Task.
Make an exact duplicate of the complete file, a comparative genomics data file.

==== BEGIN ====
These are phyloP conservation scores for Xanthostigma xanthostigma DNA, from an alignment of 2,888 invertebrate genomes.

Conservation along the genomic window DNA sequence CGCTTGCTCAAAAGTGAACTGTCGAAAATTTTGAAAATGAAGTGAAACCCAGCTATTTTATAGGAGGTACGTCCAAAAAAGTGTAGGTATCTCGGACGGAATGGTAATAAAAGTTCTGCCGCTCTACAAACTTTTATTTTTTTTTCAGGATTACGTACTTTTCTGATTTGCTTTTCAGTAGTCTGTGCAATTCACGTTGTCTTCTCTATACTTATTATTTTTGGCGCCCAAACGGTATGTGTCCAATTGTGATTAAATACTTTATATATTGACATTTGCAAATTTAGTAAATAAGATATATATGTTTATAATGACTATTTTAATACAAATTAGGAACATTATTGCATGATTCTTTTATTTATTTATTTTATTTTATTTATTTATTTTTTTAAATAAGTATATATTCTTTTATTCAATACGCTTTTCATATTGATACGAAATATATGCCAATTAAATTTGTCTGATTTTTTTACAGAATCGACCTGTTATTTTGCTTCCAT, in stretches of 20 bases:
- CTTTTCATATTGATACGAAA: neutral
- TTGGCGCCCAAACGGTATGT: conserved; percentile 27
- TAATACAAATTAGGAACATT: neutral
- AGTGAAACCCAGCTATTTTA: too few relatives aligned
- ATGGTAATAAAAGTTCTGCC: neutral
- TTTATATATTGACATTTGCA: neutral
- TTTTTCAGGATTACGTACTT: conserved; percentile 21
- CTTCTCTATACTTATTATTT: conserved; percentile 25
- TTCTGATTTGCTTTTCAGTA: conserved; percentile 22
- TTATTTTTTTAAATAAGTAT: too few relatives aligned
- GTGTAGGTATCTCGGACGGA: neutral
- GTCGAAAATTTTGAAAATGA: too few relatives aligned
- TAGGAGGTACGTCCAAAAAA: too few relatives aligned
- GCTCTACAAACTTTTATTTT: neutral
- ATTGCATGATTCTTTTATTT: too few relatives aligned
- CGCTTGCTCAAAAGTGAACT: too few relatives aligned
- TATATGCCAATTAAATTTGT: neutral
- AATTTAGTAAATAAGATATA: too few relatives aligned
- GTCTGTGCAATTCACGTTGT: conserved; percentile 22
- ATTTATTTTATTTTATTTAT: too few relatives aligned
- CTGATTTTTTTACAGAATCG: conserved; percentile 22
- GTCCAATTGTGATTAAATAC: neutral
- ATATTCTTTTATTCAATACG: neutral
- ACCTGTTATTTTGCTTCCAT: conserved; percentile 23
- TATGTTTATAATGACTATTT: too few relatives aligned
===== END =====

These are phyloP conservation scores for Xanthostigma xanthostigma DNA, from an alignment of 2,888 invertebrate genomes.

Conservation along the genomic window DNA sequence CGCTTGCTCAAAAGTGAACTGTCGAAAATTTTGAAAATGAAGTGAAACCCAGCTATTTTATAGGAGGTACGTCCAAAAAAGTGTAGGTATCTCGGACGGAATGGTAATAAAAGTTCTGCCGCTCTACAAACTTTTATTTTTTTTTCAGGATTACGTACTTTTCTGATTTGCTTTTCAGTAGTCTGTGCAATTCACGTTGTCTTCTCTATACTTATTATTTTTGGCGCCCAAACGGTATGTGTCCAATTGTGATTAAATACTTTATATATTGACATTTGCAAATTTAGTAAATAAGATATATATGTTTATAATGACTATTTTAATACAAATTAGGAACATTATTGCATGATTCTTTTATTTATTTATTTTATTTTATTTATTTATTTTTTTAAATAAGTATATATTCTTTTATTCAATACGCTTTTCATATTGATACGAAATATATGCCAATTAAATTTGTCTGATTTTTTTACAGAATCGACCTGTTATTTTGCTTCCAT, in stretches of 20 bases:
- CTTTTCATATTGATACGAAA: neutral
- TTGGCGCCCAAACGGTATGT: conserved; percentile 27
- TAATACAAATTAGGAACATT: neutral
- AGTGAAACCCAGCTATTTTA: too few relatives aligned
- ATGGTAATAAAAGTTCTGCC: neutral
- TTTATATATTGACATTTGCA: neutral
- TTTTTCAGGATTACGTACTT: conserved; percentile 21
- CTTCTCTATACTTATTATTT: conserved; percentile 25
- TTCTGATTTGCTTTTCAGTA: conserved; percentile 22
- TTATTTTTTTAAATAAGTAT: too few relatives aligned
- GTGTAGGTATCTCGGACGGA: neutral
- GTCGAAAATTTTGAAAATGA: too few relatives aligned
- TAGGAGGTACGTCCAAAAAA: too few relatives aligned
- GCTCTACAAACTTTTATTTT: neutral
- ATTGCATGATTCTTTTATTT: too few relatives aligned
- CGCTTGCTCAAAAGTGAACT: too few relatives aligned
- TATATGCCAATTAAATTTGT: neutral
- AATTTAGTAAATAAGATATA: too few relatives aligned
- GTCTGTGCAATTCACGTTGT: conserved; percentile 22
- ATTTATTTTATTTTATTTAT: too few relatives aligned
- CTGATTTTTTTACAGAATCG: conserved; percentile 22
- GTCCAATTGTGATTAAATAC: neutral
- ATATTCTTTTATTCAATACG: neutral
- ACCTGTTATTTTGCTTCCAT: conserved; percentile 23
- TATGTTTATAATGACTATTT: too few relatives aligned